Mechanical injury and fungal infection induce acquired resistance in Norway spruce

Tree Physiol. 1999 May;19(6):399-403. doi: 10.1093/treephys/19.6.399.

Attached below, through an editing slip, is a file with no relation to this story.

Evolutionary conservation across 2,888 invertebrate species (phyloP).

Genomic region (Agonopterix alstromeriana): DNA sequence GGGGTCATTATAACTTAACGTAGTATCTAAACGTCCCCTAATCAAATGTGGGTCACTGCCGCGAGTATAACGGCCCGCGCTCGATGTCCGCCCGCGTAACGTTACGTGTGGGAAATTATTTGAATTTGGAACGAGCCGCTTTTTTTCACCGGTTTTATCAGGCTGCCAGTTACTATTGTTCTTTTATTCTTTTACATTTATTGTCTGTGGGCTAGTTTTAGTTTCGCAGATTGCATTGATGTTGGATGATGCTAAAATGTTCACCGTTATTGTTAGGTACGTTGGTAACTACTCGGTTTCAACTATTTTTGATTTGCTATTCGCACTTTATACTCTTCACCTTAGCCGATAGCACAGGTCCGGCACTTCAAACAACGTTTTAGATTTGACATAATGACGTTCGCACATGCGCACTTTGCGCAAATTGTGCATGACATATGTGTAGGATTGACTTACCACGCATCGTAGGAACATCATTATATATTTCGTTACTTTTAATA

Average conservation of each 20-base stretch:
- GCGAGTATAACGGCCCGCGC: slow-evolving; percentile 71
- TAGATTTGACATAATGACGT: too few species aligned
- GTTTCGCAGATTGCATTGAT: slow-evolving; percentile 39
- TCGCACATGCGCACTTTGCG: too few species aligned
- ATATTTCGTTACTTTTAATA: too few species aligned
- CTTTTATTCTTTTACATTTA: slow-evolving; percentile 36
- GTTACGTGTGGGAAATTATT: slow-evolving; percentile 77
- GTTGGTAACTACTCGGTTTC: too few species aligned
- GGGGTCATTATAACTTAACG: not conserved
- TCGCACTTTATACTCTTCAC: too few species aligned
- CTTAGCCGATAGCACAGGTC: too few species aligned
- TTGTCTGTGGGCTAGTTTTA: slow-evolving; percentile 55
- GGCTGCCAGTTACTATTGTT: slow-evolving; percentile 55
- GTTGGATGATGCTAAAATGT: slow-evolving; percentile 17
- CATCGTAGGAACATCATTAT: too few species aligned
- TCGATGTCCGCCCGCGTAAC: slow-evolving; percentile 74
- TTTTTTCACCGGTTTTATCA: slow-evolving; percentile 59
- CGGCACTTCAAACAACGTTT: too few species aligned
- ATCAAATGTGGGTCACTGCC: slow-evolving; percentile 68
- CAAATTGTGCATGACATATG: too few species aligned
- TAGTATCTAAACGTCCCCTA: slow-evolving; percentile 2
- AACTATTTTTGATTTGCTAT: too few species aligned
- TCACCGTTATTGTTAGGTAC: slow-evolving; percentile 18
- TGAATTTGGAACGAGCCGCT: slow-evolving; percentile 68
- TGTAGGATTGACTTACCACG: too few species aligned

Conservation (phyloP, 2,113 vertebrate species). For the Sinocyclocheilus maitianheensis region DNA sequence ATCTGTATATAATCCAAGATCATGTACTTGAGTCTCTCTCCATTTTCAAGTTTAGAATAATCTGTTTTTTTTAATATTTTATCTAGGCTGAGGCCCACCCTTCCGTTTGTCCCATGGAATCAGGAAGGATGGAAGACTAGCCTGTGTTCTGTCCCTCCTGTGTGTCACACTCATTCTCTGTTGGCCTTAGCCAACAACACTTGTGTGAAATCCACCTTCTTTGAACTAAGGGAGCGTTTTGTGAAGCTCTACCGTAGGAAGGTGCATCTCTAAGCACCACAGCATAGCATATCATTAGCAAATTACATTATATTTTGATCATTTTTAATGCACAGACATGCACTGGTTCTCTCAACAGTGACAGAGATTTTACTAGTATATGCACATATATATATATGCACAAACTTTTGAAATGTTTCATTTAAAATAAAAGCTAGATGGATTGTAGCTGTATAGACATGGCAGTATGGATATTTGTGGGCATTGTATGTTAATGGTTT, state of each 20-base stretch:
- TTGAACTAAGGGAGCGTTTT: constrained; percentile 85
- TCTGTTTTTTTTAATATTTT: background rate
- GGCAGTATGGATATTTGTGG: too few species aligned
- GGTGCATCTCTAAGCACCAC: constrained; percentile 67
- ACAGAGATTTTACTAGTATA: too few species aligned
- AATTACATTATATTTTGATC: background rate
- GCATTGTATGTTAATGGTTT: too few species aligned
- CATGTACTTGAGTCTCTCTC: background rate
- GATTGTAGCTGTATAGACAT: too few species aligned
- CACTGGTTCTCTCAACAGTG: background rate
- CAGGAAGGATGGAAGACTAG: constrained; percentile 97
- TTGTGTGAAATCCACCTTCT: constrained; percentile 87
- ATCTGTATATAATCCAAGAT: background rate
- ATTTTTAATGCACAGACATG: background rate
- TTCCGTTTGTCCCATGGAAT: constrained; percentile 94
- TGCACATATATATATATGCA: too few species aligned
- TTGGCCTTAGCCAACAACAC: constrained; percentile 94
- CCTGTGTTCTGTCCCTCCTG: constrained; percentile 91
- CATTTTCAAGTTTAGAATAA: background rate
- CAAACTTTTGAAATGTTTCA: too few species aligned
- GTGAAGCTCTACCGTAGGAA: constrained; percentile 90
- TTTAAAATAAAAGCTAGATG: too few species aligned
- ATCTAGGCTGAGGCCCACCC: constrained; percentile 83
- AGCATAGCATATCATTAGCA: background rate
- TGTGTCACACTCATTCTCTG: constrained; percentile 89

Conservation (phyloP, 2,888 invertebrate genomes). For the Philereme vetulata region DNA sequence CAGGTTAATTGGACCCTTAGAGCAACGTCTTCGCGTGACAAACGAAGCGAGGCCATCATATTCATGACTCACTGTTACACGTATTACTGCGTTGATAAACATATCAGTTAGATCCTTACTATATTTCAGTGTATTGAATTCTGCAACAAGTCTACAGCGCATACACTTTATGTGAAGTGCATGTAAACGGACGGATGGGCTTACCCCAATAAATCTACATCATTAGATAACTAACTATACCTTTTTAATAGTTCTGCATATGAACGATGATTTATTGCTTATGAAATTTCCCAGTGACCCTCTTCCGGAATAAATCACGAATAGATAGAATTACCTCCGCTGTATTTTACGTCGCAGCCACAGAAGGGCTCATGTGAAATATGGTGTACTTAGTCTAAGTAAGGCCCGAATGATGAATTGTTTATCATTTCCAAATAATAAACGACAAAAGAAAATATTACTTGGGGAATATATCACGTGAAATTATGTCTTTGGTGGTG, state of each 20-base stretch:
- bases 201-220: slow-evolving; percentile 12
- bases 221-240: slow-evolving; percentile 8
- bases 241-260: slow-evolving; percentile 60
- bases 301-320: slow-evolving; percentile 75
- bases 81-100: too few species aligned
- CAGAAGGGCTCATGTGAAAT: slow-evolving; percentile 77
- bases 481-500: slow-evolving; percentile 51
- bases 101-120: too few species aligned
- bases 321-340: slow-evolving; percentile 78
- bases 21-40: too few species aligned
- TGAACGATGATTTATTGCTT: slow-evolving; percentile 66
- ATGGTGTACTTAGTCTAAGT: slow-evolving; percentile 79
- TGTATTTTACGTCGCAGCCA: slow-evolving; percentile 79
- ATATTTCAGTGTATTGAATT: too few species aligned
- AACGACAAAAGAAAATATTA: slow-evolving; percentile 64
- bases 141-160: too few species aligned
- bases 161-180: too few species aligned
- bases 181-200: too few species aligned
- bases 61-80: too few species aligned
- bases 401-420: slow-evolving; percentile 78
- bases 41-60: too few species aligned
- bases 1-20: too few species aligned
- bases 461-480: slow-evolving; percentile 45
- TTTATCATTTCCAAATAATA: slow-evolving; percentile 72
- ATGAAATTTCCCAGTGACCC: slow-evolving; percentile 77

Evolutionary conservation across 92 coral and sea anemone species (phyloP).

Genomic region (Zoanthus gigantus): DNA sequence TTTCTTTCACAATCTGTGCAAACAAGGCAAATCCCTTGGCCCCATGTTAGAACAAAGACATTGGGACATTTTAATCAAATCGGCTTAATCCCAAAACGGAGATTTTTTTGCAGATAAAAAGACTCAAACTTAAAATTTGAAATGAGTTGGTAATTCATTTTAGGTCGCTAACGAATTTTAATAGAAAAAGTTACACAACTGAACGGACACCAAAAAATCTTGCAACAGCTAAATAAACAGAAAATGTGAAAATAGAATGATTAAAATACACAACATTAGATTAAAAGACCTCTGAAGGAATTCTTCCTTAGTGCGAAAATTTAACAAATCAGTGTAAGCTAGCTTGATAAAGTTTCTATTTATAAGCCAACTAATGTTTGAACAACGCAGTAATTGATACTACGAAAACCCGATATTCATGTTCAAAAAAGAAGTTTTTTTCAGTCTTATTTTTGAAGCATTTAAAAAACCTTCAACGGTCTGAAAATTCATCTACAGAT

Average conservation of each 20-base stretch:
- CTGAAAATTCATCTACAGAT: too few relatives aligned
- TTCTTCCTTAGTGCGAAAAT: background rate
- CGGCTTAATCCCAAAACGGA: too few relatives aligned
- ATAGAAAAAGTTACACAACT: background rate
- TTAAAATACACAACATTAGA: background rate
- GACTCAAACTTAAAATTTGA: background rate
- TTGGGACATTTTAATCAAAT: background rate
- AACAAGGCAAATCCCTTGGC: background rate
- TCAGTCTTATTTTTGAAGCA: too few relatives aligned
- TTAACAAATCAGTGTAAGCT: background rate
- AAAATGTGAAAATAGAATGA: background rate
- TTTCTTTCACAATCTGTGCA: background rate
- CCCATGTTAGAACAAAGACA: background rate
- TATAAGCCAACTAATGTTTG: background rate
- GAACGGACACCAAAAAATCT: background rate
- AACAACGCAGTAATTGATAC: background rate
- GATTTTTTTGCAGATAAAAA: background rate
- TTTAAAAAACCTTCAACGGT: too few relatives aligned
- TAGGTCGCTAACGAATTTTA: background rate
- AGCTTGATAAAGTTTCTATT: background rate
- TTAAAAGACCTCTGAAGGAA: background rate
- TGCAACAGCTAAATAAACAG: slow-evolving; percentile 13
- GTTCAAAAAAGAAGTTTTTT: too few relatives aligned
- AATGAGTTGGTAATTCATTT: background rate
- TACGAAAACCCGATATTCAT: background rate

Norway spruce trees (Picea abies (L.) Karst.) pretreated by wounding and fungal infection showed highly enhanced resistance to a subsequent challenge inoculation with the pathogenic bluestain fungus Ceratocystis polonica (Siem.) C. Moreau. This is the first time the effectiveness of the constitutive and inducible defenses has been shown to depend on prior wounding and infection in conifers, although such acquired resistance has previously been found in several angiosperms. Trees that were pretreated with a combination of 12 bark wounds (1.6 x 10 cm), four fungal inoculations and four sterile inoculations 1-15 days before mass inoculation with C. polonica at 400 inoculations per square meter over a 0.8 m stem section had significantly shorter necroses in the phloem, less bluestained sapwood, and less dead cambium than untreated control trees. Pretreatment with four fungal or sterile inoculations alone did not lead to enhanced resistance. Pretreatment by bark wounding alone seemed to provide an intermediate degree of resistance compared to bark wounding, fungal inoculations and sterile inoculations combined. All trees had a marked increase in the number of resin ducts in the year of inoculation compared with previous years, suggesting that formation of traumatic resin ducts play an important role in the development and maintainance of enhanced resistance.